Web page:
1. The number of visas Indian techies get, won’t go down: Nirmala Sitharaman on H-1B

The number of visas Indian techies get, won’t go down: Nirmala Sitharaman on H-1B

Commerce & Industries Minister Nirmala Sitharaman has asked the Indian IT professionals not to panic as the number of visas they currently get, will not decline as only the selection for such visas is getting tougher, but the 'numbers are not changing'.

By: | Updated: May 22, 2017 1:39 PM
“No need of getting panicky… because the number of H-1B visas that we have got, we will continue to get that,” Ms Sitharaman said. “The lottery process is something I suppose they (the US) wanted to do a correction on. The numbers are not something they are changing… the numbers will not come down,” she added.

Commerce & Industries Minister Nirmala Sitharaman has asked the Indian IT professionals not to panic as the number of visas they currently get will not decline. She said that only the selection for such visas is getting tougher, but the ‘numbers are not changing’.

“No need of getting panicky… because the number of H-1B visas that we have got, we will continue to get that,” Ms Sitharaman said. “The lottery process is something I suppose they (the US) wanted to do a correction on. The numbers are not something they are changing… the numbers will not come down,” she added.

A mere 17 percent of total US visas go to Indian companies and a number of American firms benefit from services provided by Indian firms, she noted.

On changes in the selection process for H-1B visa, the minister hoped that “where the high skill set is required, they (US) would look for that, rather than for first-time graduates”.

In the US, President Donald Trump’s administration wants to replace the current lottery system with a more merit-based immigration policy. In April, Donald Trump had signed an executive order for tightening the H-1B visa programme to stop its “abuse” and ensure the visas are given to the “most-skilled or highest paid” petitioners, a decision that is seen to impact India’s $155 billion IT industry.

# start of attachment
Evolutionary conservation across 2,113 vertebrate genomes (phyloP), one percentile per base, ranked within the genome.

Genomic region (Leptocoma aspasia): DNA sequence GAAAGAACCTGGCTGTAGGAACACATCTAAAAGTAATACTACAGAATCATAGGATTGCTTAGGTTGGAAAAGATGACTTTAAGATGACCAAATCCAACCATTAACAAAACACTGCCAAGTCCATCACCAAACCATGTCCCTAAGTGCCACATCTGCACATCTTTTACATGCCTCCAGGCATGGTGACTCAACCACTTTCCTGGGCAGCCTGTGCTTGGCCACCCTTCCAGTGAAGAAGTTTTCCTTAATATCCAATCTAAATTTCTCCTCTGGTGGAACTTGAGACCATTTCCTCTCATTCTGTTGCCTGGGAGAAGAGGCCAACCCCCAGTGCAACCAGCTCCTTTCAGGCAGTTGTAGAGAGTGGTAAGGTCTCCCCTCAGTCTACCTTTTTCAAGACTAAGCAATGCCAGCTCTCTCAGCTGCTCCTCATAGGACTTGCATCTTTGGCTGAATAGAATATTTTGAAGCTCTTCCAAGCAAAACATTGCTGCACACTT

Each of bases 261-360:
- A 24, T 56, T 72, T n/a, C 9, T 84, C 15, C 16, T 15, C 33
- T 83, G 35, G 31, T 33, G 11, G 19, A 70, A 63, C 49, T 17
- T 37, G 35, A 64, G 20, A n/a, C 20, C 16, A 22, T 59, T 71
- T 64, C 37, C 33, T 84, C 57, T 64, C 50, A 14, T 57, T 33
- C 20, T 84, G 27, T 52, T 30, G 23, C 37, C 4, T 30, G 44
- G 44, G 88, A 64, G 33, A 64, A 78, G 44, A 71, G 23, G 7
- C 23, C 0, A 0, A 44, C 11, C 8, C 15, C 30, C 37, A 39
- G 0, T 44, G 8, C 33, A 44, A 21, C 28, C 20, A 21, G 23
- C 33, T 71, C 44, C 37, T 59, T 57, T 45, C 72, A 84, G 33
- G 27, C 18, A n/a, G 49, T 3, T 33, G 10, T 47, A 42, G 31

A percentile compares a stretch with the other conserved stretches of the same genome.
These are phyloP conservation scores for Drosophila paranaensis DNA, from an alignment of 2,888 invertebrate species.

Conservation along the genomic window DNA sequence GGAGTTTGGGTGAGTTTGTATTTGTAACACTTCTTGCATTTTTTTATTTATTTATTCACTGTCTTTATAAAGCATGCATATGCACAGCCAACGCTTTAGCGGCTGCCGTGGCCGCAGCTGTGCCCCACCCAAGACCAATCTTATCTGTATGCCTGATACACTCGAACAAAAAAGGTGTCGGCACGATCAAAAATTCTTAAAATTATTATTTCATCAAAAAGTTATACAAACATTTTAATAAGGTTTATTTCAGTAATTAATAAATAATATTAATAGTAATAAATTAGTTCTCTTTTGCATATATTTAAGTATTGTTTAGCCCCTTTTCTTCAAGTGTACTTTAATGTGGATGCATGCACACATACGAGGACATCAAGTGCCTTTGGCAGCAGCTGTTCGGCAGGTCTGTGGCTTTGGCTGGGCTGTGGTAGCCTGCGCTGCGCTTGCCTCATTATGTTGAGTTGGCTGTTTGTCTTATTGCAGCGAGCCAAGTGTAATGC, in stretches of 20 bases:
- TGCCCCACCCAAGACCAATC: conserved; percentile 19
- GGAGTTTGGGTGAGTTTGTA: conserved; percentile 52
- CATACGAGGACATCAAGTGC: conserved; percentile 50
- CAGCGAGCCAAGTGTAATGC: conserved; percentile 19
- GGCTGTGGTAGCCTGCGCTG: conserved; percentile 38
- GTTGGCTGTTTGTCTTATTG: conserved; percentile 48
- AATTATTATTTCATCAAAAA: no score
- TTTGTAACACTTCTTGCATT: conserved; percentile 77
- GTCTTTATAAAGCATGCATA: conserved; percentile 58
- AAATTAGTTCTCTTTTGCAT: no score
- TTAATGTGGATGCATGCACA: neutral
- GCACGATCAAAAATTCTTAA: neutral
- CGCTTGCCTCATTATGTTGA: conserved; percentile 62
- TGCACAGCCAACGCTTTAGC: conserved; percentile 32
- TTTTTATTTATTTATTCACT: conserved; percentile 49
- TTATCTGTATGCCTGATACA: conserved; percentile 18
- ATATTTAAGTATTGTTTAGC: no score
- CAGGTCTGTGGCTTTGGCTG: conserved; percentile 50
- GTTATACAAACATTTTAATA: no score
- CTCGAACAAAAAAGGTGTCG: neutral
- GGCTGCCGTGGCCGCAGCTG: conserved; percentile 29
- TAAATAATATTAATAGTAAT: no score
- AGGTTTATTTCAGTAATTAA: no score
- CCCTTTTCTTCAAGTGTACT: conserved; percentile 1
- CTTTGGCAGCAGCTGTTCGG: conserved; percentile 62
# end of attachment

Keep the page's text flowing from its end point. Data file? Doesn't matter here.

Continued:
You may also like to watch:

After the executive order, Finance Minister Arun Jaitley had taken up the issue at the highest levels with his US counterparts, in efforts to save Indian IT companies from a potential surge in costs, and IT professionals from possibly losing their jobs.

Jaitley had taken up the visa issue with the US Treasury Secretary Steven Mnuchin and US Commerce Secretary Wilbur Ross. According to a finance ministry statement, he discussed the issue of H-1B work permit for skilled professionals from India and highlighted the contribution of Indian companies and professionals to the US economy.

Earlier last month, Sitharaman had said that it is not the case that just Indian companies are in the US, several big US companies are in India too. She had further said that the nations, which are creating hindrances in the free movement of professionals, had provided a commitment to the WTO on the number of work visas they will issue and India can question them if they don’t live up to their commitments. However, she had later added that although India isn’t questioning the Sovereign right of a country to issue visas, still the issue of visa process review is being discussed with the US and will wait for the Visa review process to end before commenting further on the issue.

Earlier the US, in a White House briefing, had accused India’s leading IT firms like TCS and Infosys, for unfairly garnering a large share of H-1B visas by putting extra tickets in the lottery system and flooding the system with applicants, upping their chances of success in the lottery draw. This US charge has been refuted by NASSCOM, stating that only 6 of the top 20 H-1B Recipients were Indian companies and that TCS and Infosys together received only 7,504 approved H-1B Visas in FY15.

  1. No Comments.

Go to Top